Onboarding is absolutely vital in the world of mobile apps. And it’s always preferable to use in-app messages rather than static hard-coded screens, for all the reasons we’ve already discussed. Dynamic screens can be changed and tested quickly. But perhaps even more importantly, alternative onboarding experiences can be delivered ‘in the moment’ dependent on the acquisition source of each individual user.
This matters – a lot. Brands spend millions on digital advertising encouraging app downloads, at which point the trail usually goes cold. The user has clicked on an ad with specific creative, and possibly referring to specific features or benefits of an app – and then gets the generic welcome experience.
By deploying multiple alternative onboarding screens using in-app messages – alongside the ability to process in realtime the source for each new user that arrives – an experience tailored exactly to the ad or offer the user responded to can be displayed. The result is significant uplift (typically around 20%) on the number of users who get to purchase – a metric that changes the acquisition spend equation dramatically.
2. Driving Subscriptions In Media
It’s a challenge many media, entertainment and streaming organizations face – particularly in the modern digital media era. Those that rely on users taking out subscriptions can struggle to get them to do just that. In-app messages and campaigns can help.
Start by offering a free trial (most do this already). But instead of simply delivering a typical ‘one-size-fits-all’ campaign, the type that simply sends a ‘subscribe now’ message on the 27th day of a 28t day trial, instead take the opportunity to collect data during that trial period and thus build up an understanding of each user as an individual. Doing so can increase trial conversion rates by 30% or more.
Great conversations, in any medium, start with listening. And the mobile app gives us unprecedented access to data at the user level. Use it! In this context, hooking up our in-app campaigns to user data means genuine targeting that makes messages helpful rather than irritating. It also means more effective campaigns that drive action by being customized to the specific user behaviors that have already been observed during the trial. In the example below, for example, this simple message reflects the fact that this specific user has browsed and read more political content than any other.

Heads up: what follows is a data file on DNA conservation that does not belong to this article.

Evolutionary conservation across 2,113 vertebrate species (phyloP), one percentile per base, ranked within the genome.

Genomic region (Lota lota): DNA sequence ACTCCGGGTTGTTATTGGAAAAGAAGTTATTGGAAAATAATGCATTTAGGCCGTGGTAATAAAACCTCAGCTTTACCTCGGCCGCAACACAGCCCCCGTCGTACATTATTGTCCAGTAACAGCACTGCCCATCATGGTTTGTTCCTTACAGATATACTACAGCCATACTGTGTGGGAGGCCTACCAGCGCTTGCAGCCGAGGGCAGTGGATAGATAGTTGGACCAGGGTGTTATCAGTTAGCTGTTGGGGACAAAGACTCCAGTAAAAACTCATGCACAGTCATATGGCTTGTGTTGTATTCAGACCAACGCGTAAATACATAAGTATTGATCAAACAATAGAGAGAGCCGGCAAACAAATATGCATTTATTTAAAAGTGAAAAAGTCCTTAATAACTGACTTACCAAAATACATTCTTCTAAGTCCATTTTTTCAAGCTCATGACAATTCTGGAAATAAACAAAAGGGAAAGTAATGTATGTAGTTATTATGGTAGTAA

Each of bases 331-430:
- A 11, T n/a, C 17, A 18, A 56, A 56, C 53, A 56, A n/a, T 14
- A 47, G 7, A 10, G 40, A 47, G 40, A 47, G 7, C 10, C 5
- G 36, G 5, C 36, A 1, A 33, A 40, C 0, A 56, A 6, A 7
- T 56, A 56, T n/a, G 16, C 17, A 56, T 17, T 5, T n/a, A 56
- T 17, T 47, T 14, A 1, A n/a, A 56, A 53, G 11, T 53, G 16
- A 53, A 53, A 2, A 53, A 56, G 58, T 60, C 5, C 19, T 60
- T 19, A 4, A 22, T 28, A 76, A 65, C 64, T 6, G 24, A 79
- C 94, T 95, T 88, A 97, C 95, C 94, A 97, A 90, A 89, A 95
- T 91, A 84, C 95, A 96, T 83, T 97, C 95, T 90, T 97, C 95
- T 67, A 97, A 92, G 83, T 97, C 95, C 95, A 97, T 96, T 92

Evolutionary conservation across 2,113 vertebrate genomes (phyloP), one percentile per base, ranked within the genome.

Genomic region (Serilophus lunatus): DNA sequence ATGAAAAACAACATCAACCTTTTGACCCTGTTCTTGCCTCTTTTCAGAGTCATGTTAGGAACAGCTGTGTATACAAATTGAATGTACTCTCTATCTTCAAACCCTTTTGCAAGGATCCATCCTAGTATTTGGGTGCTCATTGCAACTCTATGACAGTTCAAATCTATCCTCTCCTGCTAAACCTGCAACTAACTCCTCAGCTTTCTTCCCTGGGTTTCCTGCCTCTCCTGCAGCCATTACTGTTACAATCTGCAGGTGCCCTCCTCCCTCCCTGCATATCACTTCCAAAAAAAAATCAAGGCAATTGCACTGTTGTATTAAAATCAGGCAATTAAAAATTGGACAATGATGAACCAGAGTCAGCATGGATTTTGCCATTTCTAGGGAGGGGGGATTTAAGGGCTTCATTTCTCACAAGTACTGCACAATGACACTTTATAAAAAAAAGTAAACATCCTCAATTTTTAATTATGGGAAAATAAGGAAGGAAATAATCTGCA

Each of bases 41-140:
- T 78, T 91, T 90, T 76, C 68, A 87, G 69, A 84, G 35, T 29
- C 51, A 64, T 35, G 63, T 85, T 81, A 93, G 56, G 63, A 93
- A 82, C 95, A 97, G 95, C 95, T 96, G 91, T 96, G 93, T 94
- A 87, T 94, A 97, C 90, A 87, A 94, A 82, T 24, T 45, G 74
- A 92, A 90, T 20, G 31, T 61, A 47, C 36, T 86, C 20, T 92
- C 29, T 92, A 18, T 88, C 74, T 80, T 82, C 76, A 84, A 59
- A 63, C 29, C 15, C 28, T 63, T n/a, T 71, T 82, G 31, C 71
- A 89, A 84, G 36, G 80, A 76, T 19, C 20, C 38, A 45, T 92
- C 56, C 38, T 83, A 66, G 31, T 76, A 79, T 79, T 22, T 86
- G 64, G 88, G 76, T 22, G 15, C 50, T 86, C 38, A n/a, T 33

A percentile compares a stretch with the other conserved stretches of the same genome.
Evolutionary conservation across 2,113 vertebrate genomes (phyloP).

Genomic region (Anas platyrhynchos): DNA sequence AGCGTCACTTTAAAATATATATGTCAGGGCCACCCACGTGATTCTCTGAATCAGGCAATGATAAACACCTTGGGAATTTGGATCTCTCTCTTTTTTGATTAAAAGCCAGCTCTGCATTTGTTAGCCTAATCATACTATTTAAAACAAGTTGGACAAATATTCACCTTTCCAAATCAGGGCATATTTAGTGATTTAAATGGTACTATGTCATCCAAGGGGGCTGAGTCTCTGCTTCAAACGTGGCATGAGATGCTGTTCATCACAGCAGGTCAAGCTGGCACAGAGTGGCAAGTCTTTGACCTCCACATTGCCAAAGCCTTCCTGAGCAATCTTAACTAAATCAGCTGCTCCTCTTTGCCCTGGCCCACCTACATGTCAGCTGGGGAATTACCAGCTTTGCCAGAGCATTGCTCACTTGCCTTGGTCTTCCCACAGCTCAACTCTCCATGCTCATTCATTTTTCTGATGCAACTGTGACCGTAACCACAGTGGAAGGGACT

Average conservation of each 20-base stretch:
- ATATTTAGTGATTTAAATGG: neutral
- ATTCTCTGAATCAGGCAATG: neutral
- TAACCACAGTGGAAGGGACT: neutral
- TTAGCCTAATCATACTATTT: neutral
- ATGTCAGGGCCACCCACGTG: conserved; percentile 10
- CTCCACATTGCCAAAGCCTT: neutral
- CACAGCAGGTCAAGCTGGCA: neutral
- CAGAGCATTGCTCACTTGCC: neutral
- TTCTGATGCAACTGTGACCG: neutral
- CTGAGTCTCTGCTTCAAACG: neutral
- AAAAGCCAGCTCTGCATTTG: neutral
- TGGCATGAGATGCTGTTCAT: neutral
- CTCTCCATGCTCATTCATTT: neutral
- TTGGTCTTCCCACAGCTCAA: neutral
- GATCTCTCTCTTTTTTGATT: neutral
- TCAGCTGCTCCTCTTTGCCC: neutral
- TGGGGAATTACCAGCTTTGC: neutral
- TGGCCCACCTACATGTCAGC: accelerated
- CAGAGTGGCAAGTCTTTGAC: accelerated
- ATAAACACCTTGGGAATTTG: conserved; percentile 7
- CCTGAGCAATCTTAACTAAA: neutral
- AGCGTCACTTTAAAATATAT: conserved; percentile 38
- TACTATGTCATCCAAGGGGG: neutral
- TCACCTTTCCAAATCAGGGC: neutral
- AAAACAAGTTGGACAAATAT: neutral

3. Collecting Customer Satisfaction Data
It’s vital for any business to have a clear handle on customer satisfaction. You don’t need to be the world’s greatest NPS disciple to be aware that happy customers lead to success – and vice versa. Unfortunately, as our users and customers flock to the mobile app, the old techniques we used to perform this task don’t function so well.
Step forward the interactive in-app message. There are many ways in which a message like this can be triggered. It could be based on the user breaking a geo-fence as they leave a bricks-and-mortar branch. It could be delivered following the user completing a specific process (such as purchasing) for the first time. Or it could simply be randomized in order to get a snapshot of app user opinion.
These campaigns can also be used, as shown, to both collect feedback on the app itself and – if the feedback is positive, then send users on to the app store to rate in public. This simple process can have a dramatic impact on average ratings. We’ve worked with customers who have seen ratings of 2.7 increase to 4.2 within a fortnight.
And perhaps even better, this interactive campaign can collect further data from users who are not enjoying the experience, and improve product as a result.
These, of course, are just three examples. But the truth is in-app messages enable smart app businesses to optimize and test a huge variety of common processes within the app, in addition to supporting targeted delivery of an almost infinite variety of sales or marketing messages. They are the single smartest way to deliver great (and relevant) experiences – and as a result drive success on mobile.